NME - JANUARY 15, 2000
By Steven Wells
The League of Gentlemen - the sitcom-cum-soap-opera-cum-horripilatory realistic, fly-on-the-wall
mock-doc set in the ultra-typical Northern town of Royston Vasey is the funniest thing on TV, no argument.
The episode where Tubbs discovered "There is a place called Swansea!" Where the one-armed and violently misanthropic joke shop owner
forced the hand of a petrified customer into an electric-shock machine, and where the vet blew a tortoise up by whacking a
compressed air nozzle up it's puckered anus, had this office belly laughing like a sumo wrestler on nitrous oxide, and believe me,
it takes a lot to get us even giggling. And it's back - with a new series! With new characters! Which really has displeased the
unfortunate denizens of the Derbyshire village of Hadfield where the series is shot. "Some people think that we give a bad
impression of the town." Chuckles writer/performer Mark Gatiss. "The local paper had the headline PLAGUE OF GENTLEMEN."
Mr Gatiss - who insists that he and his fellow Gentlemen are more influenced by Les Dawson than by Shakespeare - then informs NME of
a whole raft of new characters including Vinnie and Reenie, two charity shop volunteers (Vinnie is profoundly deaf, Reenie is
obsessed with plastic bags, and they both loath 'That Meryl with the funny eye that works on Thursdays') The utterly sadistic Re
start officer Cathy Carter-Smith (who makes the psychotic Pauline look like Gandhi on E) and gypsy showman Papa Lazarou and his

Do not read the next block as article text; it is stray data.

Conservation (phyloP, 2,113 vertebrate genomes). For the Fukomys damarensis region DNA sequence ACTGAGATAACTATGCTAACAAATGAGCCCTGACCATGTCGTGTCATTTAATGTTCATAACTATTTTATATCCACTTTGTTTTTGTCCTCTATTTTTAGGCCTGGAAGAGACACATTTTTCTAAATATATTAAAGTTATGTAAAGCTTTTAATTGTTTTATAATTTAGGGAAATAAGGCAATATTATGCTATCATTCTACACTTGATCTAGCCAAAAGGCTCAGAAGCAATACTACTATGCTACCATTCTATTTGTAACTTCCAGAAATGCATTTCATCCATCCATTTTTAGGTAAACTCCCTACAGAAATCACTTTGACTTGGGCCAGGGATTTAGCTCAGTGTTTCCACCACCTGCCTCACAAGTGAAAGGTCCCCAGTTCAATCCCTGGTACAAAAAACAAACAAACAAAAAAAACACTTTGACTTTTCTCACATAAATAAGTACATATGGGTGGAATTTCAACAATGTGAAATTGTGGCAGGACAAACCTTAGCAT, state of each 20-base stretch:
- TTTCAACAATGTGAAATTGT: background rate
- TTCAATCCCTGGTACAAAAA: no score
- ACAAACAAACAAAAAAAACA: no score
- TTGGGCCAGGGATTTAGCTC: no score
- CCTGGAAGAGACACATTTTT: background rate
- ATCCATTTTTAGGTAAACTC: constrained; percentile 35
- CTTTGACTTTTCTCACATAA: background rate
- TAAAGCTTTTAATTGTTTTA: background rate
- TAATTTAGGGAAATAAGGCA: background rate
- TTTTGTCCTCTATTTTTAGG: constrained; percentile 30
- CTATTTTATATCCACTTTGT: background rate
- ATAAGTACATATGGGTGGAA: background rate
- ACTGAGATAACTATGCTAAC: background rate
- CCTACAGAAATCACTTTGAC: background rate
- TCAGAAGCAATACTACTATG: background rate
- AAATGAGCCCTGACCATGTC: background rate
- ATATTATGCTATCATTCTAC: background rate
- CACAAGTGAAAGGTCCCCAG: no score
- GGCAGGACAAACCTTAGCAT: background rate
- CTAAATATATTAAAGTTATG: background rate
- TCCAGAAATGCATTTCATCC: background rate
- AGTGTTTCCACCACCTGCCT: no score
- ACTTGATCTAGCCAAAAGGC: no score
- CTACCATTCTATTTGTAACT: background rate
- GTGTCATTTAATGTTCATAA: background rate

Pandemonium Carnival which includes Ingleby (The smallest escapologist in the world) and Simba, Pebble and Tikk-Takk, the giant
And as usual, all female characters will be played by the all-male cast in drag, but not, insists Mr Gatiss because they're a bunch
of saddos who don't know any women.
But the big news for NME readers is, or course, the fate of acutely observed and appallingly bad sad ex-rock 'n' roll star Les
"Oh there's a lot more from Les" says Mr Gatiss "I can't give too much away, but let's just say that Creme Brulee reform."
Well that's great news for Les, and brilliant for fans of cheerful 70's - style Eurovision pop everywhere! "But without Les." You
See harmless old rhythm guitarist viciously destroyed! Observe an incompetent vet kill more animals than an abattoir on overtime!
Squirm as new labour's war on the unemployment is relentlessly waged against Royston Vasey's hapless unemployed! And wonder once
again just exactly what is in those highly addictive packages that the butcher keeps slipping to the great and good.